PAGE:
With urgency, let us dare to go forth to be and experience the heart of God in the world…


A Letter from Pastor Andy

July 7, 2021

Dear U Park Family,

I live in fear of forgetting a wedding. I haven’t done it (yet), but even now, 33 years after performing my first one, the possibility leads me to extreme measures. I write the wedding time down in my calendar as soon as it’s scheduled. I schedule the time to arrive, usually an hour earlier. I Google the directions so that I can schedule my departure time. I calendar reminders in the weeks before, to keep the event firmly in mind. I check in periodically with the bride and groom to make sure plans haven’t changed. I have a checklist of all the things I need to bring, so that I don’t forget something and have to go back for it (Robe, Stole, Ceremony, backup copy of Ceremony on phone, duct tape…). I know that these preparations at least border on neurotic (OK, maybe they’re well within that border). But I still wake up some mornings mildly apprehensive, remembering an upcoming wedding but unclear exactly when it is. And at least so far, these preparations and the state of perpetual low-grade anxiety that drives them have prevented me from being the guy who ruined the Big Day.

I’d like to say that my concern is driven by a desire to make the day as good as possible for the couple getting married. Mostly, it is. Weddings tend to get out of hand, and something often goes sideways at the last minute. I want to do all I can to make things as worry-free as possible. But if I’m honest, I have to admit that I’m also partly anxious about making big public mistakes. Maybe most of us have that concern (No? Just me? OK then…). And to some degree, all of us have made them. They create embarrassing moments, and how we deal with them can reveal a lot about us, even if only to ourselves.

This Sunday, we’ll continue our “Lessons Learned” series of sermons on what the pandemic has to teach us. Over the past 14 months, we’ve seen many people be publicly wrong about everything from the seriousness of the outbreaks to vaccine efficacy to economic effects and preventive measures. So we’ll be reading a story from Mark’s Gospel about the gruesome consequences of an appalling public mistake made by King Herod. I’ll be preaching about what Mark’s Gospel may tell us about how to respond when we’re wrong, or even how to determine when we might be wrong in a confusing and fast-paced world. I hope you’ll join us for our Sanctuary worship at 10:00 A.M. on Sunday, or for our Zoom worship at 11:15 A.M. that morning. The worship video will be uploaded to our YouTube channel by Sunday afternoon for you to watch later if you’d like.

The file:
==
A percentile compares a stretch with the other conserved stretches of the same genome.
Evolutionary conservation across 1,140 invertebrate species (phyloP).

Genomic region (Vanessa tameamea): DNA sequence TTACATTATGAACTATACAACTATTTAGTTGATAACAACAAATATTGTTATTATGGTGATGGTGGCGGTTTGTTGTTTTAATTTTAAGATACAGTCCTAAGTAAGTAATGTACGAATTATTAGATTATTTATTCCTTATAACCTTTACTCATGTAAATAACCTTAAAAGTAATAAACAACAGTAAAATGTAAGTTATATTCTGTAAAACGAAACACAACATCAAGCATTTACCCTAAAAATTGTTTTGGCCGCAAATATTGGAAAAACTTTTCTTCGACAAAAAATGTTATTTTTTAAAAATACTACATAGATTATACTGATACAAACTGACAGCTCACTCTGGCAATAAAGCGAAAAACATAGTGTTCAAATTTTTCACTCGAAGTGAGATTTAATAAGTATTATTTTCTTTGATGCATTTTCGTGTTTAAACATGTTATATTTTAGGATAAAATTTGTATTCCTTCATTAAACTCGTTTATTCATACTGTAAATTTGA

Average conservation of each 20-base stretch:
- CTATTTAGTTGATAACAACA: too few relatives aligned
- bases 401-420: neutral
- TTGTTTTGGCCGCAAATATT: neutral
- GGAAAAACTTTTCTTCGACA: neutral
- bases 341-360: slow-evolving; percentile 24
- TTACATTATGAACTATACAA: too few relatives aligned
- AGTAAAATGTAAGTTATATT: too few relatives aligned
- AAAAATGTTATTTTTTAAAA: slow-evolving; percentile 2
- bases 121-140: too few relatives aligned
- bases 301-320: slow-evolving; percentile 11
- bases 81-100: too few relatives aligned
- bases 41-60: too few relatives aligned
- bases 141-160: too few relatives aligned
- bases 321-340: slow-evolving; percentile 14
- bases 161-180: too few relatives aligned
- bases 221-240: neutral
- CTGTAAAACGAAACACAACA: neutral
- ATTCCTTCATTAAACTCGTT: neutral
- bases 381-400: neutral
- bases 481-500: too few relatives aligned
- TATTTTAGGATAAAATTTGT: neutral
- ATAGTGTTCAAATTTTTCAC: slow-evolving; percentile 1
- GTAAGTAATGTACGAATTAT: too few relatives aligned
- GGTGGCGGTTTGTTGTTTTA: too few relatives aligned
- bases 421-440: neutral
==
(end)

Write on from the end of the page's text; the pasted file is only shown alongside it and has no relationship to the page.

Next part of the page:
I’ve had several people ask about masking during worship, and when we might stop it. I’m investigating that this week. I know that people are going without masks in stores and restaurants now, but I’ve hesitated to stop using them in worship because some of us can’t be vaccinated or will find vaccinations less effective than normal due to medical conditions. Of course, we want children to be part of our worship, and those under 12 can’t be vaccinated yet. These issues combined with the surge in Delta variant cases make me cautious. I’m doing some reading about safety – especially when it comes to parts of worship like singing hymns. Last Sunday, we removed the signs that blocked every other pew. We’ll dispense with masks as soon as possible. In the meantime, thanks for your support for the church and for your patience.

I hope you’re enjoying your summer, and I look forward to seeing you in person as soon as possible!

Grace and Peace,


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